Issue 95: CognitionX Data Science, AI and Machine Learning Briefing

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Stanford University has invited leading thinkers from several institutions to begin a 100-year effort to study and anticipate how the effects of artificial intelligence will ripple through every aspect of how people work, live and play.

It’s called the AI 100
and we’ll be watching along carefully.


Tabitha UntilTheBotsTakeOver Goldstaub

P.S Join us for breakfast on Wednesday with Mike Hyde (Director of Data & Insights Skype.) He’ll be sharing approaches and best practices to hiring high performance data science teams.


Open data aims to boost food security prospects

Rothamsted Research, a leading agricultural research institution, is attempting to make data from long-term experiments available to all.


How data science and rocket science will get humans to Mars

Large and complex data sets pose challenges for any organization about to embark on an analytics deployment. But NASA’s example of harnessing data to plan the most complicated of journeys — an expedition to Mars — proves that the challenges are not insurmountable. This article in Tech Crunch shows that with the right tools and, most importantly, a consistent and well-planned approach, data science doesn’t have to be as daunting as rocket science.

Chatbots yadda yadda ya

One Bot, Every Platform

Expand your bot’s reach from a single deployment to a cross-platform giant with a single click using the translation technology. You build it once and they customize it to work across platforms, giving you a single source to deploy, support and update.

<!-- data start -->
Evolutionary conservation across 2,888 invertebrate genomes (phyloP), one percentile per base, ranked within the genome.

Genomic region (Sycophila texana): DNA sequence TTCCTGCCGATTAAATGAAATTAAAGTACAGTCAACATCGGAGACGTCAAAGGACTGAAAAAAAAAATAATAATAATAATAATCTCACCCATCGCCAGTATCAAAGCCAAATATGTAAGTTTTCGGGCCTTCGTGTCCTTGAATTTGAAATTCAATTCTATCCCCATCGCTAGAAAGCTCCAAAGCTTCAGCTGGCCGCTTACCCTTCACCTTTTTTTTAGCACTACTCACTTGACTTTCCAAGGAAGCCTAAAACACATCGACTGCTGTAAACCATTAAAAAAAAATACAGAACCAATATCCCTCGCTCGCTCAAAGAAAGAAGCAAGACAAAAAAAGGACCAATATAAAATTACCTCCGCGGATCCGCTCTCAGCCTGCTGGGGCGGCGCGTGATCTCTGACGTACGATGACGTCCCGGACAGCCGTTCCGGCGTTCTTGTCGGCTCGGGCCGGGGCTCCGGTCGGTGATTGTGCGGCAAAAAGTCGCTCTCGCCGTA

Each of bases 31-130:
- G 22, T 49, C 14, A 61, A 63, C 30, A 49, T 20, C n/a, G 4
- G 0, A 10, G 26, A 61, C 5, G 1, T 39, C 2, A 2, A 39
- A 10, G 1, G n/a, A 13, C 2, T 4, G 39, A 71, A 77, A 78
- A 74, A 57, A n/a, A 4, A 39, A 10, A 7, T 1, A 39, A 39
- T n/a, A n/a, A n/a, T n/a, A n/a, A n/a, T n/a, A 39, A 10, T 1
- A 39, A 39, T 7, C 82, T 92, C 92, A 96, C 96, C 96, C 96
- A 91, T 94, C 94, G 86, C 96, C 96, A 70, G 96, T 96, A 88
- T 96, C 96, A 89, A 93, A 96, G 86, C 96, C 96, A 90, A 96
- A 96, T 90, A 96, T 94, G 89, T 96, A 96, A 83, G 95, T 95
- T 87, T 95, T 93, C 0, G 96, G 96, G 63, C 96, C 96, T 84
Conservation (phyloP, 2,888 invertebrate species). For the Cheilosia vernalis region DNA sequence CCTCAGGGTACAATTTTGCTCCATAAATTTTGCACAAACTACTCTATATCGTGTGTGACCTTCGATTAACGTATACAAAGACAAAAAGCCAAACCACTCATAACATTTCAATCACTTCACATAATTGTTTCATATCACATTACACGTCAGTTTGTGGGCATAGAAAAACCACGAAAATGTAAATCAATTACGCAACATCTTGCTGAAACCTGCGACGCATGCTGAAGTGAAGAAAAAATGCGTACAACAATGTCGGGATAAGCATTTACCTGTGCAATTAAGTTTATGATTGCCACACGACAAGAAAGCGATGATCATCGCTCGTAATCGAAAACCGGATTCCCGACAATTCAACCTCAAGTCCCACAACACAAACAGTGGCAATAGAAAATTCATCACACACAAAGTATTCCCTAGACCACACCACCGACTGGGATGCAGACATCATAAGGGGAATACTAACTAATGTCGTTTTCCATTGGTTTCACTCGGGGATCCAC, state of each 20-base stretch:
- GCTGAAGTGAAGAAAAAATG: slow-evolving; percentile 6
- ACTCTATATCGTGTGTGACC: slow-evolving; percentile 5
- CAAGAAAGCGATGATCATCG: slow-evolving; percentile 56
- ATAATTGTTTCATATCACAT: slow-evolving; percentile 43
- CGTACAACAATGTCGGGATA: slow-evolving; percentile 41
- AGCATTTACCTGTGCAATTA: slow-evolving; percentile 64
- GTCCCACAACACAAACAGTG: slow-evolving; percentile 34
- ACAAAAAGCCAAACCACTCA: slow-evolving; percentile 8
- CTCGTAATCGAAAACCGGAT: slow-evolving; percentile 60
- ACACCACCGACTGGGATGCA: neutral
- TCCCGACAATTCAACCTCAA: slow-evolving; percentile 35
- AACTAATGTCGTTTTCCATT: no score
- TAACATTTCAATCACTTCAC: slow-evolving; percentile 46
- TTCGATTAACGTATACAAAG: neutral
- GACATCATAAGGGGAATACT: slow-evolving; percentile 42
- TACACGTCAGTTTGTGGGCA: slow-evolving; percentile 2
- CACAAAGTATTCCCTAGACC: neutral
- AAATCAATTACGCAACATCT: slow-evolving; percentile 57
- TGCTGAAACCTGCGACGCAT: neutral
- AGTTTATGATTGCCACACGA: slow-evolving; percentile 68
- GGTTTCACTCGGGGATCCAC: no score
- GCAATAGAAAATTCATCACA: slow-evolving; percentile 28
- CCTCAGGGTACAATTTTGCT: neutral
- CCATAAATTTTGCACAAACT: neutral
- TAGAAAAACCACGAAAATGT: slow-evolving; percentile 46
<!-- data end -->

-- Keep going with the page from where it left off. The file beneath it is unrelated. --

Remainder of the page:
Business Impact

Cognitive Computing is the new black

ZNet say terms like Data Mining, Predictive Analytics, and Advanced Analytics are considered too geeky or old for industry marketers and headline writers. IBM is pushing the term Cognitive Computing and looks like it could be taking hold.

Feed your mind over lunch

Machine learning is fundamentally a hard debugging problem.

S. Zayd Enam’s blog beautifully explains why Machine Learning is so hard.

The difficulty involves building an intuition for what tool should be leveraged to solve a problem. This requires being aware of available algorithms and models and the trade-offs and constraints of each one. By itself this skill is learned through exposure to these models (classes, textbooks and papers) but even more so by attempting to implement and test out these models yourself. Read on for advice and generally so you don’t feel so alone.

Case Study

How Quid uses deep learning with small data

The task at hand was to develop a classifier that can output a likelihood of any given sentence being “bad” or “good.” For this, they collected a few hundred examples of good and bad sentences, exploring some approaches to build a classifier to discriminate them. Read on to find out more

Product we want to love

Cooking with a little dash of AI

Watson makes suggestions that no human would ever make, like adding milk chocolate to a clam linguine or mayonnaise to a Bloody Mary.

Tools of the trade

How to Streamline the Data Science Workflow with SciKit-Learn [Video]

You can never learn too much. SciKit-Learn is an open source machine learning library for the Python programming language. By learning the ins and outs of pipelines and FeatureUnions it can help data scientists improve their workflow.

Isaac Laughlin, Data Science Instructor at Galvanize, presented at the Kaizen Data Conference on “SciKit-Learn: The Non-Modeling Parts”. You can follow along with this Github repository here

I’ve been making some changes based on Feedback. Would love to hear from more of you. Please do click to share your thoughts

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